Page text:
awards

Over the past few days, my newspaper won the top prizes in its category for the Virginia Press Association awards and my wedding photographer won a Pulitzer. I want to make a joke about the candid photo of me on my main page now is priceless, but Ryan took a photo of a tragic event.

It makes being enthused about this award awkward.

I’m sure you all know what happened in Charlottesville over the summer. I’m also sure you know that Charlottesville is no more racist than your average American city, so don’t be afraid to come here. In my younger, single days, I would have found a belly of the beast to live in out of spite, but I have a wife and want to have children and have no problem with doing it here. Other than wanting to land in a larger metropolitan area a few fives of years from now because my wife is from New York and I know there are aspects of life in an Alpha City she misses with every fiber of her being.

But we were struck with tragedy. Unlike other municipalities that responded to America’s most recent public racial strife with the swift removal of Confederate symbols, Charlottesville is hampered by state law. The City Council made decisions in part to challenge that law, which made it the target of provocateurs. That situation escalated quickly, and we’re going to have to deal with the fallout for years to come, unfortunately. The only comment I will make is that our state government needs to get out of policing the minutiae of local government, especially since that largely doesn’t apply to fiscal issues. Being a Dillon Rule state keeps Richmond from bailing out cities like Petersburg, but Richmond can force cities and counties to keep war memorials they no longer want. I say we should let them have more home rule, and if it leads to statues going up or coming down with each successive city council or board of supervisors, so be it.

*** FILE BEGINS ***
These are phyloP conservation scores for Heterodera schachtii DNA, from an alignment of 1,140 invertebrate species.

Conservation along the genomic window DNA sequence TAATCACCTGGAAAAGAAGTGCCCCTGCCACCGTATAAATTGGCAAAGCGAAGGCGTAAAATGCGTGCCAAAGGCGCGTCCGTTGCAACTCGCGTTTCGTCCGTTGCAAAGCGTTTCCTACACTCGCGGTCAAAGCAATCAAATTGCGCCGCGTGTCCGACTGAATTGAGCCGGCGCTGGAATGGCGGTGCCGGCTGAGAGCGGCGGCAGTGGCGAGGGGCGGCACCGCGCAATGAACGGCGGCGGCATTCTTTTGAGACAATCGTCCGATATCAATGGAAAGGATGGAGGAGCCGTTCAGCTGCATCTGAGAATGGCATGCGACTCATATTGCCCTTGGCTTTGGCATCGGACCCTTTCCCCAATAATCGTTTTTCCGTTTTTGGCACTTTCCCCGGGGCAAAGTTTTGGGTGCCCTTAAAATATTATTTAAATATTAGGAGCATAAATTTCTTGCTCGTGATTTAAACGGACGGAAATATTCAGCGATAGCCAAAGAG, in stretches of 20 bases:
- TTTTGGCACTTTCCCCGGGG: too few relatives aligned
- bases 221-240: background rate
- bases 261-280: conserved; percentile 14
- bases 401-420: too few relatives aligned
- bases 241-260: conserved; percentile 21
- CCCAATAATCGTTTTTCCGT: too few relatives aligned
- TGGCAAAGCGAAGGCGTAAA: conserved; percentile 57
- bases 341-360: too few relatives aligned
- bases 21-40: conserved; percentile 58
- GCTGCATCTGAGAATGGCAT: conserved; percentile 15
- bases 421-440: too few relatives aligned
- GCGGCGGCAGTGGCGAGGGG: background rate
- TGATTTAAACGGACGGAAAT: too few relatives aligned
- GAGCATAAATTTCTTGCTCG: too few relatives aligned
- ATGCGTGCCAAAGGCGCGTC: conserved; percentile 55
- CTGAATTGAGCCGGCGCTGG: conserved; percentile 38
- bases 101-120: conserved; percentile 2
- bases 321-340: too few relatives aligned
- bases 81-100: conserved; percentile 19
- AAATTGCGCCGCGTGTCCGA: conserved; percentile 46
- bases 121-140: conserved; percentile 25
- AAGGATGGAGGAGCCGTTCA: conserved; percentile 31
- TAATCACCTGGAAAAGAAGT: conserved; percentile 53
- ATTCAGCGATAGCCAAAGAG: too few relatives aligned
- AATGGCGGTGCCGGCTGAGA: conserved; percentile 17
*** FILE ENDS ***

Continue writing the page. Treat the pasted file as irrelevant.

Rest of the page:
But I am wavering into being subjective.

And I digress.

I can’t imagine how it felt to capture something that marked the end of someone’s life, that marked the end of the illusion that America has moved beyond the mess that caused my mom to graduate from a segregated high school and made my grandmother fear traveling on unlit roads at night and enter a local grocery store through the back door even into the 1990s. If I were him, and it wasn’t my last day in journalism, I don’t know if I could have come back for another day of journalism.

And I’ve seen some things.

It’s part of the reason I know I can’t hack it as a beat reporter. I can handle that stuff, but my life cannot be just the accounting of human suffering. Those people need a voice, but I can do that but so many times. In my early reporting days, I tried to write fully about murder victims. It got overwhelming.

I wish it didn’t have to be this way.

But we have to do this.

If we don’t show humans at their worst, who will?

Who will tell these stories in an attempt to shame us all into being better to each other?

Who will pop the bubbles of the insulated?

Who will show those in similar situations the cold comfort of not being alone?

This is why I do this. This is why so many of us do this until we can’t anymore.

Collectively, as journalists, we can’t give up. And please don’t give up on us. Our humanity depends on it.

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